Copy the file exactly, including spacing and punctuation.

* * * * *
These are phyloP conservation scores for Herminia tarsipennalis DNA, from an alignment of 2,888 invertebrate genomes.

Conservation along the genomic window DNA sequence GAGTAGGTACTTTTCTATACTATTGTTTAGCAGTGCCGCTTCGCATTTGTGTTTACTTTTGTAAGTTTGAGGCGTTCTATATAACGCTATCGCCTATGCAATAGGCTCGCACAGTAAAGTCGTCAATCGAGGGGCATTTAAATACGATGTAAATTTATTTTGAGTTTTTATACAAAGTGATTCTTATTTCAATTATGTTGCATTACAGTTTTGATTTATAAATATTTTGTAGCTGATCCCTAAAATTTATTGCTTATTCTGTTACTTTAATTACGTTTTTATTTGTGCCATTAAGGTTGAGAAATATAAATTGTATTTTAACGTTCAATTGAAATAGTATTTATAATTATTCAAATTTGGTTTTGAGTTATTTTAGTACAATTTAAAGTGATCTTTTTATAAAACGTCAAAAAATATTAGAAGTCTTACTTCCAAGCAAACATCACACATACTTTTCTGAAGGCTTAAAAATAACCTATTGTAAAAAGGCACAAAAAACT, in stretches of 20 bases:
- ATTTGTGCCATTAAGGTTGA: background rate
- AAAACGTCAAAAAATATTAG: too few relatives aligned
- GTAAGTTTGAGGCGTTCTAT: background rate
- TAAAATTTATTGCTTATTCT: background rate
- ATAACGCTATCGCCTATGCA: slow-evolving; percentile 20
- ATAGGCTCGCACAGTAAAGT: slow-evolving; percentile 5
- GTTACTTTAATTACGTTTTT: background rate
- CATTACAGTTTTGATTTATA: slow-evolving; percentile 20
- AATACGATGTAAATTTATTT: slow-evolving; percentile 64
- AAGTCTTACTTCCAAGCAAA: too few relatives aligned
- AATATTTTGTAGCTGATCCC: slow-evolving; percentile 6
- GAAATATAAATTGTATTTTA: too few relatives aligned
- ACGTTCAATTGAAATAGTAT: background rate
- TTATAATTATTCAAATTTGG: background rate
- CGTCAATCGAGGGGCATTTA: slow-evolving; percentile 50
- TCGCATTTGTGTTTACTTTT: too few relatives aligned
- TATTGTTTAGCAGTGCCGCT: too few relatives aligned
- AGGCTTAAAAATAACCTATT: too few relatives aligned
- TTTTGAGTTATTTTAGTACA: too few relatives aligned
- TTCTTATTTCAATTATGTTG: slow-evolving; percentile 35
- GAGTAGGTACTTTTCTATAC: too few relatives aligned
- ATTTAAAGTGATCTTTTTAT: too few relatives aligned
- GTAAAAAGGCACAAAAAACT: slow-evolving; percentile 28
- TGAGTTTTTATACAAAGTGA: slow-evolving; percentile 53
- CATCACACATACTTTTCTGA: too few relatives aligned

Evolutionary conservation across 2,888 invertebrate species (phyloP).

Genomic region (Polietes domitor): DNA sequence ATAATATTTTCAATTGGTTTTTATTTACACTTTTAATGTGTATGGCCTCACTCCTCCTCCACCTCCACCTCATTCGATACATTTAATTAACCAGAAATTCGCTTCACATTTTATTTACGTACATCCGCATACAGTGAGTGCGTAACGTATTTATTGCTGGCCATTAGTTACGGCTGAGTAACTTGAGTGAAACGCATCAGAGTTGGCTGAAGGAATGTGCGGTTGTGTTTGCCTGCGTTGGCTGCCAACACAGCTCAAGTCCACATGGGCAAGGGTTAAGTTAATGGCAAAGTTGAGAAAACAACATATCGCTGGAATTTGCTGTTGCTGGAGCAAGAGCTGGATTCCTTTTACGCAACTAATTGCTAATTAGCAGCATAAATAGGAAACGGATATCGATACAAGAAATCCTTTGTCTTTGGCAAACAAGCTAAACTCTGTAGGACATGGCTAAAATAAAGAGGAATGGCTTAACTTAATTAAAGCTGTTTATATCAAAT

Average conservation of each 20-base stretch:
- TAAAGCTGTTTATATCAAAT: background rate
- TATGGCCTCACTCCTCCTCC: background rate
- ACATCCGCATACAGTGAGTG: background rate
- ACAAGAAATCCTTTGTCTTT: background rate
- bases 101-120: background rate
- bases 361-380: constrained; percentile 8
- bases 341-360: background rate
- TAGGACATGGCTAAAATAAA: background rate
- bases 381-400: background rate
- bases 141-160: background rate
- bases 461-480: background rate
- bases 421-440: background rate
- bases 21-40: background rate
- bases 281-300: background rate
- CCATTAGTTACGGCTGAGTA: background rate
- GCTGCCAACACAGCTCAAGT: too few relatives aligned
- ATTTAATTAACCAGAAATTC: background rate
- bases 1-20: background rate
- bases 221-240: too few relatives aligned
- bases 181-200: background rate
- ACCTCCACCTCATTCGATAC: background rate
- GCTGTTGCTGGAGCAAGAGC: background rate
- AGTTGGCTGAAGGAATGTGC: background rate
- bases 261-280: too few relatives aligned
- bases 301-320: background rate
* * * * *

These are phyloP conservation scores for Herminia tarsipennalis DNA, from an alignment of 2,888 invertebrate genomes.

Conservation along the genomic window DNA sequence GAGTAGGTACTTTTCTATACTATTGTTTAGCAGTGCCGCTTCGCATTTGTGTTTACTTTTGTAAGTTTGAGGCGTTCTATATAACGCTATCGCCTATGCAATAGGCTCGCACAGTAAAGTCGTCAATCGAGGGGCATTTAAATACGATGTAAATTTATTTTGAGTTTTTATACAAAGTGATTCTTATTTCAATTATGTTGCATTACAGTTTTGATTTATAAATATTTTGTAGCTGATCCCTAAAATTTATTGCTTATTCTGTTACTTTAATTACGTTTTTATTTGTGCCATTAAGGTTGAGAAATATAAATTGTATTTTAACGTTCAATTGAAATAGTATTTATAATTATTCAAATTTGGTTTTGAGTTATTTTAGTACAATTTAAAGTGATCTTTTTATAAAACGTCAAAAAATATTAGAAGTCTTACTTCCAAGCAAACATCACACATACTTTTCTGAAGGCTTAAAAATAACCTATTGTAAAAAGGCACAAAAAACT, in stretches of 20 bases:
- ATTTGTGCCATTAAGGTTGA: background rate
- AAAACGTCAAAAAATATTAG: too few relatives aligned
- GTAAGTTTGAGGCGTTCTAT: background rate
- TAAAATTTATTGCTTATTCT: background rate
- ATAACGCTATCGCCTATGCA: slow-evolving; percentile 20
- ATAGGCTCGCACAGTAAAGT: slow-evolving; percentile 5
- GTTACTTTAATTACGTTTTT: background rate
- CATTACAGTTTTGATTTATA: slow-evolving; percentile 20
- AATACGATGTAAATTTATTT: slow-evolving; percentile 64
- AAGTCTTACTTCCAAGCAAA: too few relatives aligned
- AATATTTTGTAGCTGATCCC: slow-evolving; percentile 6
- GAAATATAAATTGTATTTTA: too few relatives aligned
- ACGTTCAATTGAAATAGTAT: background rate
- TTATAATTATTCAAATTTGG: background rate
- CGTCAATCGAGGGGCATTTA: slow-evolving; percentile 50
- TCGCATTTGTGTTTACTTTT: too few relatives aligned
- TATTGTTTAGCAGTGCCGCT: too few relatives aligned
- AGGCTTAAAAATAACCTATT: too few relatives aligned
- TTTTGAGTTATTTTAGTACA: too few relatives aligned
- TTCTTATTTCAATTATGTTG: slow-evolving; percentile 35
- GAGTAGGTACTTTTCTATAC: too few relatives aligned
- ATTTAAAGTGATCTTTTTAT: too few relatives aligned
- GTAAAAAGGCACAAAAAACT: slow-evolving; percentile 28
- TGAGTTTTTATACAAAGTGA: slow-evolving; percentile 53
- CATCACACATACTTTTCTGA: too few relatives aligned

Evolutionary conservation across 2,888 invertebrate species (phyloP).

Genomic region (Polietes domitor): DNA sequence ATAATATTTTCAATTGGTTTTTATTTACACTTTTAATGTGTATGGCCTCACTCCTCCTCCACCTCCACCTCATTCGATACATTTAATTAACCAGAAATTCGCTTCACATTTTATTTACGTACATCCGCATACAGTGAGTGCGTAACGTATTTATTGCTGGCCATTAGTTACGGCTGAGTAACTTGAGTGAAACGCATCAGAGTTGGCTGAAGGAATGTGCGGTTGTGTTTGCCTGCGTTGGCTGCCAACACAGCTCAAGTCCACATGGGCAAGGGTTAAGTTAATGGCAAAGTTGAGAAAACAACATATCGCTGGAATTTGCTGTTGCTGGAGCAAGAGCTGGATTCCTTTTACGCAACTAATTGCTAATTAGCAGCATAAATAGGAAACGGATATCGATACAAGAAATCCTTTGTCTTTGGCAAACAAGCTAAACTCTGTAGGACATGGCTAAAATAAAGAGGAATGGCTTAACTTAATTAAAGCTGTTTATATCAAAT

Average conservation of each 20-base stretch:
- TAAAGCTGTTTATATCAAAT: background rate
- TATGGCCTCACTCCTCCTCC: background rate
- ACATCCGCATACAGTGAGTG: background rate
- ACAAGAAATCCTTTGTCTTT: background rate
- bases 101-120: background rate
- bases 361-380: constrained; percentile 8
- bases 341-360: background rate
- TAGGACATGGCTAAAATAAA: background rate
- bases 381-400: background rate
- bases 141-160: background rate
- bases 461-480: background rate
- bases 421-440: background rate
- bases 21-40: background rate
- bases 281-300: background rate
- CCATTAGTTACGGCTGAGTA: background rate
- GCTGCCAACACAGCTCAAGT: too few relatives aligned
- ATTTAATTAACCAGAAATTC: background rate
- bases 1-20: background rate
- bases 221-240: too few relatives aligned
- bases 181-200: background rate
- ACCTCCACCTCATTCGATAC: background rate
- GCTGTTGCTGGAGCAAGAGC: background rate
- AGTTGGCTGAAGGAATGTGC: background rate
- bases 261-280: too few relatives aligned
- bases 301-320: background rate